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Oregon Man Sentenced for Supplemental Security Income, Medicaid Fraud

April 04, 2018

Office Affiliation: The Office of Investigations

From the the U.S. Attorney’s Office, District of Oregon:

EUGENE, Ore. – Parthava Behesht Nejad, 82, of Springfield, Oregon, was sentenced today to five years probation for concealing income in order to qualify for welfare benefits. Nejad was also ordered to pay more than $309,000 in restitution and forfeiture and must complete 300 hours of community service.

According to court documents and trial testimony, federal agents began investigating Nejad in 2013 after social workers discovered he was the landlord for numerous people receiving disability benefits. Investigators determined that Nejad owned eight rental properties in north Springfield worth more than $600,000. Nejad acquired the properties and transferred them to his foundation, Parthava Behesht Nejad International Foundation, prior to applying for welfare benefits in 2003.

For more than a decade, Nejad claimed he had no income or assets and had only one bank account containing a few hundred dollars. In reality, Nejad’s properties generated substantial income and he had a bank account that at times contained more than $30,000. He told the IRS and others that his foundation, incorporated in Oregon in 1986, was a church and provided temporary housing for victims of religious persecution.

In total, Nejad collected more than $154,000 in Supplement Security Income (SSI), food stamps, and Medicaid benefits between November 2003 and July 2014.

A federal jury convicted Nejad on one count of wire fraud and three counts of theft of government money on March 9, 2017.

This case was investigated by the Social Security Administration (SSA) Office of the Inspector General in partnership with the U.S. Department of Health and Human Services (HHS) Office of Investigation and the Oregon Department of Human Services. It was prosecuted by Helen Cooper and Amy Potter, Assistant U.S. Attorneys for the District of Oregon.

EUGENE, Ore. – Parthava Behesht Nejad, 82, of Springfield, Oregon, was sentenced today to five years probation for concealing income in order to qualify for welfare benefits. Nejad was also ordered to pay more than $309,000 in restitution and forfeiture and must complete 300 hours of community service.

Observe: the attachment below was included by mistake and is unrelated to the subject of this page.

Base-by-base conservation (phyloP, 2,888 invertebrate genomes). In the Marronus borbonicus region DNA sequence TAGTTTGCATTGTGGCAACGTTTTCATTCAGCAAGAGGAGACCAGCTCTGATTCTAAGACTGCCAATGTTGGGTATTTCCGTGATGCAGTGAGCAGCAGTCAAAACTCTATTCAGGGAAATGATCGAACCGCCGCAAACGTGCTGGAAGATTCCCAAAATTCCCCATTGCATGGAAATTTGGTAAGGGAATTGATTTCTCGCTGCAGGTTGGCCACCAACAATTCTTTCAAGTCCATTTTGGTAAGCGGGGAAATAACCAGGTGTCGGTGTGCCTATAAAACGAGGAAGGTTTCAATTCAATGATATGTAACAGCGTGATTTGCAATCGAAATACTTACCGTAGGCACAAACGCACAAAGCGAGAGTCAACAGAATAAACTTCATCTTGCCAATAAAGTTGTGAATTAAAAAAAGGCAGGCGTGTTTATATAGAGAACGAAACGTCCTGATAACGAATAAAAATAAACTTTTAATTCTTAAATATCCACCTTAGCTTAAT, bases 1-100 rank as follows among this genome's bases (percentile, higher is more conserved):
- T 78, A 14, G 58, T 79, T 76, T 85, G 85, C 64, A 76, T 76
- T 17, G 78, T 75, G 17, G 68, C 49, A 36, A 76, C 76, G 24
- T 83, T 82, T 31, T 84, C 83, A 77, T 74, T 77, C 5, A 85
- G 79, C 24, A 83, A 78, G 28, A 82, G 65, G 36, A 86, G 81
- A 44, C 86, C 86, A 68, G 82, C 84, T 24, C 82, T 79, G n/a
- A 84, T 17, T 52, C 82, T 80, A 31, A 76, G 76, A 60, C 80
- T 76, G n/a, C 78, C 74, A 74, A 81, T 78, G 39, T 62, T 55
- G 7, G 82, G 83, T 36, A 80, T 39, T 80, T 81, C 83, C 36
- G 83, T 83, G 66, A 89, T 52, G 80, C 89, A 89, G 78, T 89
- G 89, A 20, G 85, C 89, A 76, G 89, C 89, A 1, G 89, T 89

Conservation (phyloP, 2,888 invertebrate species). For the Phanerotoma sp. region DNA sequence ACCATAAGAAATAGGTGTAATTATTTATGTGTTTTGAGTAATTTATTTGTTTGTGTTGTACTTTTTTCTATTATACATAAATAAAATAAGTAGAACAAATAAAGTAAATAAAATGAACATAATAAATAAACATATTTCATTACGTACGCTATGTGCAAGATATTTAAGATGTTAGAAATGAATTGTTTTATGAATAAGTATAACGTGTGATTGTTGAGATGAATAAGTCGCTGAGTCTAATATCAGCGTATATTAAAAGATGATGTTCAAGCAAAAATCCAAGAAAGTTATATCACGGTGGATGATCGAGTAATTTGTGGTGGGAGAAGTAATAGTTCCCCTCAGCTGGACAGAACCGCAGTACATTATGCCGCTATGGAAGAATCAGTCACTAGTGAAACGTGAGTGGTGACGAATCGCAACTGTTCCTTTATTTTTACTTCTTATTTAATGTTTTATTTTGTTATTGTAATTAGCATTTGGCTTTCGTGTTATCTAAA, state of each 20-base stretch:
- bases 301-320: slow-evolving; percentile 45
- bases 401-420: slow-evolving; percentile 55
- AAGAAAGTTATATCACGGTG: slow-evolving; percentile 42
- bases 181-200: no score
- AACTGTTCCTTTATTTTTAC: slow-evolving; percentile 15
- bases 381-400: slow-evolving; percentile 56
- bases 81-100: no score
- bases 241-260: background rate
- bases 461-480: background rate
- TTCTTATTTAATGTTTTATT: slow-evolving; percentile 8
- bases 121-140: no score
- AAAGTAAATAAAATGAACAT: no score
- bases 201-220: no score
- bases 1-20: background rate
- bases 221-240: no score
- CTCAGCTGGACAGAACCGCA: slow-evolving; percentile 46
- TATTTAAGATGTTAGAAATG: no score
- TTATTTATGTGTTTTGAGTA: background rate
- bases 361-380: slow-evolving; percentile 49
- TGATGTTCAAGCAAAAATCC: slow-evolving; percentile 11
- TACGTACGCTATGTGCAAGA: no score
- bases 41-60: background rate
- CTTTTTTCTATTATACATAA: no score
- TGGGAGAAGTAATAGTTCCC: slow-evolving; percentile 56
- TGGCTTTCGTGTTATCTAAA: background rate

According to court documents and trial testimony, federal agents began investigating Nejad in 2013 after social workers discovered he was the landlord for numerous people receiving disability benefits. Investigators determined that Nejad owned eight rental properties in north Springfield worth more than $600,000. Nejad acquired the properties and transferred them to his foundation, Parthava Behesht Nejad International Foundation, prior to applying for welfare benefits in 2003.

For more than a decade, Nejad claimed he had no income or assets and had only one bank account containing a few hundred dollars. In reality, Nejad’s properties generated substantial income and he had a bank account that at times contained more than $30,000. He told the IRS and others that his foundation, incorporated in Oregon in 1986, was a church and provided temporary housing for victims of religious persecution.

In total, Nejad collected more than $154,000 in Supplement Security Income (SSI), food stamps, and Medicaid benefits between November 2003 and July 2014.

A federal jury convicted Nejad on one count of wire fraud and three counts of theft of government money on March 9, 2017.

This case was investigated by the Social Security Administration (SSA) Office of the Inspector General in partnership with the U.S. Department of Health and Human Services (HHS) Office of Investigation and the Oregon Department of Human Services. It was prosecuted by Helen Cooper and Amy Potter, Assistant U.S. Attorneys for the District of Oregon.

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